This book is amazing! I've read both of author:Jill Ker Conway's books and have enjoyed them all. This book is inspiring. The things she has accomplished are unbelievable. It is an interesting look into her life and her role at Smith College as the first female president (in the 60s) of an all female institution. Even if you are not in this field, it will inspire you to go out and do great things. It gets you started thinking what else should I be doing? I highly recommend this book to everyone!
Jill
Jul 17, 2010 rated it really liked it
I've wanted to read this book for a long time. Not only because of her wonderful writing style but also because it's set in an area I lived in for years. So it was great fun to read about locations I knew very well.

What I didn't expect was how very candid she was and what a great insight she provided of the role of a president of a small liberal arts college for women.

It made me want to read more by Ms Ker Conway.
Kathleen
Dec 12, 2010 rated it liked it
I read her first two memoirs and liked them very much -- especially finding out that the author had been friends with one of my favorite literature professors from college. I found this at a used book sale (thanks again to the friends of the Newport Beach Public Library). I enjoyed reading about her experiences in becoming the president of Smith College in the late 70's but overall it was not as enthralling a tale as the others. But I'm glad I read it.
Sally
Jul 31, 2015 rated it liked it
Enjoyed this short book by an Australian woman who became the first woman President of Smith College in the US. The whole idea of a female-only college was strange and interesting, and I particularly enjoyed her take on institutional politics at such a tumultuous time in American society (and tertiary education) - 70s and 80s.
Sara
Sep 20, 2012 rated it really liked it
An absolutely engrossing memoir from a truely admirable and intellectual woman. There was lots of good food for thought about the purpose of education, both generally and specifically the value of women's colleges.
Margo
Sep 26, 2012 rated it liked it
3.5 - Having gone to a woman's college, I agree with much of what she says. Many women do benefit from the environment, feel freer to discuss and debate.
Noriko
Jun 17, 2013 rated it it was amazing
Shelves: smithie-authors
How she got to Smith's presidency and all the years she was there. I was on campus for her last year of her tenure.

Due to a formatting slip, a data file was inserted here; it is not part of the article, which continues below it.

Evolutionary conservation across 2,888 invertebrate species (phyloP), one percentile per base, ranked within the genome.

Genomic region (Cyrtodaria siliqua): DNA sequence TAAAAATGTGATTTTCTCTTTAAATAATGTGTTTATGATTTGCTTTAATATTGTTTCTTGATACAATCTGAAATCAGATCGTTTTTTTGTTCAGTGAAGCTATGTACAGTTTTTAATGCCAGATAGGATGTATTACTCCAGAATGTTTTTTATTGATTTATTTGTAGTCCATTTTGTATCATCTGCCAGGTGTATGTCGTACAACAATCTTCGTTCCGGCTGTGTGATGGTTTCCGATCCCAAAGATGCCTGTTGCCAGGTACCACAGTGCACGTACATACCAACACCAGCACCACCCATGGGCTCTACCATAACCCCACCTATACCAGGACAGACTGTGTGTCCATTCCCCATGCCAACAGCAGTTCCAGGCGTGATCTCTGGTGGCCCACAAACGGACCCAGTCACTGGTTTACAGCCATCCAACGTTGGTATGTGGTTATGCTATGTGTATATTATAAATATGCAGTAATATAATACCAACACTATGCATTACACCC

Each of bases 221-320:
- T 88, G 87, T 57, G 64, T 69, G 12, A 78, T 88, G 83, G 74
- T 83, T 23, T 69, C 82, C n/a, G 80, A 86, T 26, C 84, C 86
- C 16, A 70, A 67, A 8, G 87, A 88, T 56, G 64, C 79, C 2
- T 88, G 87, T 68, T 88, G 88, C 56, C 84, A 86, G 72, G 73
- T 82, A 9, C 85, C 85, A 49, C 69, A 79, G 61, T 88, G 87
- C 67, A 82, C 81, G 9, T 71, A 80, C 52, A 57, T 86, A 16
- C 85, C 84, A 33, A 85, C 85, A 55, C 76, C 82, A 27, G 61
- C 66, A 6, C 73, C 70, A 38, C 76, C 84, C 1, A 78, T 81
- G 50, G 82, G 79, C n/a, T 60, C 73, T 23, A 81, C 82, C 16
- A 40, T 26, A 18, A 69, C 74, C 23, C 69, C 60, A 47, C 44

Kirsten
Jul 23, 2008 rated it really liked it
"doing the conventional things - marrying, beginning a career - gave me a false sense of security, as though the task of relating inner and outer self had been definitely completed. as a young married woman in my thirties, i expected that there weren't going to be too many more iterations of the quest for self-definition. but, of course, i was wrong. i wasn't quite forty when i arrived at smith and ran instantly into one of the major challenges of adulthood. that challenge is to protect and sust ...more
Jocelyn
Jul 24, 2013 rated it really liked it
Shelves: leadership
Q: What to do if you're 40 years old, a VP at the University of Toronto, and passionate women's education?

A: Become the president of Smith College.

Q: What to do if you've tripled the endowment, built a new athletic facility, opened the College to older women, and stretched the mission of a very traditional liberal arts college to include educating about women, preparing female students to enter highly-paid professions, and marketing itself to prospective students -- and you're only 50 years old
...more
Peggy
May 26, 2012 rated it really liked it
Shelves: memoir
Conway's memoir covers the ten years that she served as the first woman president of Smith College, from 1975-1985. These were tumultuous years in the development of higher education curriculum as well as for women's roles in society. Conway's perceptions about college politics and feminism are insightful. I especially enjoyed her discussions about the experience of being a female leader at a women's college in the mid-70s. Her description of an event at which hundreds of young women pounded on ...more